Suppose your small business has $1.5 million in sales and $1 million in payroll and other allowable costs. The pandemic hits and sales drop to $500,000. Damn! Your $500K profit just turned into a $500K shortfall. So you land a $1 million PPP loan. You follow the rules and your loan is forgiven. Clausing offers three scenarios:
Scenario 1: The IRS treats your loan as taxable income, so your overall income is now $1.5 million, as before. But the tax agency lets you deduct the payroll and other expenses covered by your $1 million loan. You are left with $500,000. “This reflects the true profitability of the firm,” she writes.
Scenario 2: The IRS lets you exclude your forgiven loan from taxable income, but it does not allow you to then deduct the covered business expenses. The outcome is the same. You still end up with taxable income of $500,000, and your employees get paid. This is the scenario the IRS favors.
Scenario 3: Here’s the double-dip scenario. The IRS lets you exclude the forgiven loan from your taxable income and lets you deduct those business expenses. Now you have $500,000 in income and $1 million in deductible expenses. You report a $500,000 loss on your taxes, even though you actually made $500,000. This is a giveaway to business owners and the wealthiest investors—who own, according to a 2019 Goldman Sachs analysis, 56 percent of the total value of all equities, public and private, held by U.S. households—none of whom would be under any obligation to pass that money along to the workers.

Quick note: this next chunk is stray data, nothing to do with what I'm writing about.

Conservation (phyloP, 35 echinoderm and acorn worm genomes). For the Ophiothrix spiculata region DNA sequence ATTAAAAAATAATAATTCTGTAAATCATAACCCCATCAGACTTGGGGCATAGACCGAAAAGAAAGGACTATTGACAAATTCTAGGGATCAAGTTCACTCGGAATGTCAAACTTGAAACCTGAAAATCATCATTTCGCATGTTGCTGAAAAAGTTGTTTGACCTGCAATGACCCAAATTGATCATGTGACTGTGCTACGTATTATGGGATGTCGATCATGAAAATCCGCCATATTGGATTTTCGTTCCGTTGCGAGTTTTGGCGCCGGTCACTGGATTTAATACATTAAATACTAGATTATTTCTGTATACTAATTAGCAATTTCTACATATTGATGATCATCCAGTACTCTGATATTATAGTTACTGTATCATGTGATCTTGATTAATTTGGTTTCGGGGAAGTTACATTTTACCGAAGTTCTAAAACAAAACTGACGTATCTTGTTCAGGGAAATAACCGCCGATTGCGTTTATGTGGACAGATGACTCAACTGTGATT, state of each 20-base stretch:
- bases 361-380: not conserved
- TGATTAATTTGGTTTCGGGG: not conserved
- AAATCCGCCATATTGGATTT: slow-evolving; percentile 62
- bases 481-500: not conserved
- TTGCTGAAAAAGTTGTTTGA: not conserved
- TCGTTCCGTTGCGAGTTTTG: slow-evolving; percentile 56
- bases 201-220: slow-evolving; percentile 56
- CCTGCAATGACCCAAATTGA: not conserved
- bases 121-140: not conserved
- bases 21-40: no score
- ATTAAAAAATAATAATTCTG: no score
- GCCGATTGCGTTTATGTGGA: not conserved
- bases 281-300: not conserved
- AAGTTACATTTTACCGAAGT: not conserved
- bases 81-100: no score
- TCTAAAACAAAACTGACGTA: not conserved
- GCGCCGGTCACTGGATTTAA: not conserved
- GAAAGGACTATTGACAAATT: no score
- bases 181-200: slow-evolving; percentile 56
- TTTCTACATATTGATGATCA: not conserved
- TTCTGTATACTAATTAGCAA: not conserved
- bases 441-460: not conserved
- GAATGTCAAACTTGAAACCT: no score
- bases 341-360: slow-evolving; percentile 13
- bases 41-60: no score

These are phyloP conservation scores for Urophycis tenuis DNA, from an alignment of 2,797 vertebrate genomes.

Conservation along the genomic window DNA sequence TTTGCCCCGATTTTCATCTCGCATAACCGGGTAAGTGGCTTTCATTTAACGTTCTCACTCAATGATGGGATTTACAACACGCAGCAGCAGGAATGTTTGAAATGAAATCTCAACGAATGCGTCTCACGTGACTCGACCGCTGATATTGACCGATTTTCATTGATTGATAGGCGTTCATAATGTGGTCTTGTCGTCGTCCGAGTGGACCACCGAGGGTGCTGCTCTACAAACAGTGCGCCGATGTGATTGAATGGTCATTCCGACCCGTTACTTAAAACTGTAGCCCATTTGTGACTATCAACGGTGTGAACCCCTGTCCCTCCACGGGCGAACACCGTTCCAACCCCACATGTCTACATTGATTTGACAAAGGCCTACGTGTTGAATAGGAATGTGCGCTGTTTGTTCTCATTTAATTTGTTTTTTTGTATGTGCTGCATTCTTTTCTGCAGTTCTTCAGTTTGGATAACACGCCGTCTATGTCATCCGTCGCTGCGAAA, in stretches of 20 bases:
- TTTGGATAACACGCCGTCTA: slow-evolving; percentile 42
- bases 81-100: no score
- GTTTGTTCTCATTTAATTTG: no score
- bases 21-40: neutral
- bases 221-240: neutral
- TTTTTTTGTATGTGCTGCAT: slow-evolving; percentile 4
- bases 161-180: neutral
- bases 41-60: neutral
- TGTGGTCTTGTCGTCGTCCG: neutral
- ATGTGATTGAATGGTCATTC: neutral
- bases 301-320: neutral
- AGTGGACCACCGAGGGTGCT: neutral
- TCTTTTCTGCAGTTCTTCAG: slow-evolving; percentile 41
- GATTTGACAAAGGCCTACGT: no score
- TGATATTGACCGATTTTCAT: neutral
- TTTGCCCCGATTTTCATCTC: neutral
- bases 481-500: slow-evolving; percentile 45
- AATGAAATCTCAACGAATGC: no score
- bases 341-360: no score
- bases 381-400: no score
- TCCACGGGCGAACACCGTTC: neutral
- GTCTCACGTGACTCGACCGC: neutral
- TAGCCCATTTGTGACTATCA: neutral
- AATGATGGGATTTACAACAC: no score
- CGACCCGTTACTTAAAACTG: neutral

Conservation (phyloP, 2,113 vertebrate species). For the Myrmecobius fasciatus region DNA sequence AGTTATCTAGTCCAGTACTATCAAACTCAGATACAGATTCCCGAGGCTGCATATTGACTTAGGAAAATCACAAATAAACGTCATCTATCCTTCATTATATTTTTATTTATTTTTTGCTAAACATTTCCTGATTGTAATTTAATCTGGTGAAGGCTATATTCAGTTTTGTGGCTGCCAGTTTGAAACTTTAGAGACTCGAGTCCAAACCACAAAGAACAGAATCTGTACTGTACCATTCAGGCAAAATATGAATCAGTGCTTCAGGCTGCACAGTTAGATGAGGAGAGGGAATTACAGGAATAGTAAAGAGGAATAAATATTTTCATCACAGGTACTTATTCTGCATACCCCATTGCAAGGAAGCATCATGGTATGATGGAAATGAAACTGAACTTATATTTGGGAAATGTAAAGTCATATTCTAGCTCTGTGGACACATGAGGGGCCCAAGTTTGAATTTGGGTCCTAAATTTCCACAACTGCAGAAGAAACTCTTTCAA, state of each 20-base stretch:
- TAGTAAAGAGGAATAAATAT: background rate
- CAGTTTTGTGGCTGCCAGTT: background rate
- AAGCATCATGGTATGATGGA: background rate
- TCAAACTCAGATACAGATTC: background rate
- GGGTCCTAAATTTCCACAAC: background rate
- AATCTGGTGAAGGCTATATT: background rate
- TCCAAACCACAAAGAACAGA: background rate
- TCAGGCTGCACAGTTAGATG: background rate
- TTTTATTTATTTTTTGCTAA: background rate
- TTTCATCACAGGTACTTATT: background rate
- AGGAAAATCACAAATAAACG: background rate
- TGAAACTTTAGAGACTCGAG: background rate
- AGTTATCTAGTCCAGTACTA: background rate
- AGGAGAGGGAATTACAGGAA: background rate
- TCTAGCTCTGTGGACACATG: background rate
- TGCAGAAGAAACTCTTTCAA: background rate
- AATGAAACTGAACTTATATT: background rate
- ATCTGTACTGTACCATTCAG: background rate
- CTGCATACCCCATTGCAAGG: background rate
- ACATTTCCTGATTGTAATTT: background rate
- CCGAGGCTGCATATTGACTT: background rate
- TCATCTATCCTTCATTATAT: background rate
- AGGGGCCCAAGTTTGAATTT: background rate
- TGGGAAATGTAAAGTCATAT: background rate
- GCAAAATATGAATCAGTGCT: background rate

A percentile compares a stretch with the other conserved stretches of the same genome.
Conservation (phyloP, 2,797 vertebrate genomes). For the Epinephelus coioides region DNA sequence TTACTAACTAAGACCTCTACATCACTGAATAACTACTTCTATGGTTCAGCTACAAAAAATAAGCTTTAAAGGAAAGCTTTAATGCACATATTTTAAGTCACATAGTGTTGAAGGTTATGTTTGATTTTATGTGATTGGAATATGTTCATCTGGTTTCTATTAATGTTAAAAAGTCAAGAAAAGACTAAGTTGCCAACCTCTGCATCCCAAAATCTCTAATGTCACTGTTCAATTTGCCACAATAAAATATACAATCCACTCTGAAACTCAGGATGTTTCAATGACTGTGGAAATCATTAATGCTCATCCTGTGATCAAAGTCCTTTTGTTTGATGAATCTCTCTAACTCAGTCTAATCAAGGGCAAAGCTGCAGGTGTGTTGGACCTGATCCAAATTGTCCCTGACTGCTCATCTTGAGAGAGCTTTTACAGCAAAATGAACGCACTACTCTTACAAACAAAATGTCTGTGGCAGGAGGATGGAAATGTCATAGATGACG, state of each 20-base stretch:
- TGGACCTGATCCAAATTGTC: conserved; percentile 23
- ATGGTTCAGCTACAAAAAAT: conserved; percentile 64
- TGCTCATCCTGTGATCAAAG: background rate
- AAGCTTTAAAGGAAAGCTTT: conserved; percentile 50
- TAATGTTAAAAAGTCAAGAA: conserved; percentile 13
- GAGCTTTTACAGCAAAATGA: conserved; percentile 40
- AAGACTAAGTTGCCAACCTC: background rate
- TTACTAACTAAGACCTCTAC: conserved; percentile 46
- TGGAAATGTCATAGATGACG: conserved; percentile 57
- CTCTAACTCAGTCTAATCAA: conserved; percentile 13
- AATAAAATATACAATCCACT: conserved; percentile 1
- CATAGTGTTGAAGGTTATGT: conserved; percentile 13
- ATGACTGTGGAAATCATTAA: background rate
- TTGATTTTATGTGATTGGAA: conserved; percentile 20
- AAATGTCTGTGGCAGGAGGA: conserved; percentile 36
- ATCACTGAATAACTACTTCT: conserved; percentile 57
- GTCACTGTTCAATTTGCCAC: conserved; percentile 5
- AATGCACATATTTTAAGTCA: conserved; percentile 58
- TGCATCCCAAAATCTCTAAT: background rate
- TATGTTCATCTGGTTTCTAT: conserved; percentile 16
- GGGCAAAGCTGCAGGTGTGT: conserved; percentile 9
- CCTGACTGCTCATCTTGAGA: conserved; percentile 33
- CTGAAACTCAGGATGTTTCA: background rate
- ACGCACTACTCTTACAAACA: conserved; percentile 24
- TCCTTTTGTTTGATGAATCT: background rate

“The wage deduction should not be allowed if loan forgiveness is not included as income,” Clausing tweeted. “Doing otherwise is both very expensive and unnecessary. It also sets a bad precedent for tax policy in the future.”
Some businesses are in desperate straits, of course, and need our help. But if Congress wants to bail out independently owned bars and restaurant and so forth, there are better ways, Rosenthal says. They could means-test the double-dip, or cap the size of the companies allowed to apply. (In the first round, famously, big restaurant chains owned by private equity firms raked in PPP cash.) But to allow a double-dip across the board is bad financial stewardship, he says, not only from the Party of Trump, but also the Democrats—who are equally on board. (House Dems passed a double-dip provision in their doomed HEROES Act.)
One prominent Democrat who questioned the arrangement is Texas Rep. Lloyd Doggett. “Allowing a deduction for an expense never incurred is unjustifiable,” he told Mother Jones in July, adding, “This approach provides the most for the insiders who got the biggest and quickest PPP loans.”
But the lobbying has been intense. “There are a lot of wealthy business owners who are applying very heavy pressure in every congressional district in the country. We can’t even get the usual champions to stand up on this one,” Rosenthal says. “We’re going to lose.”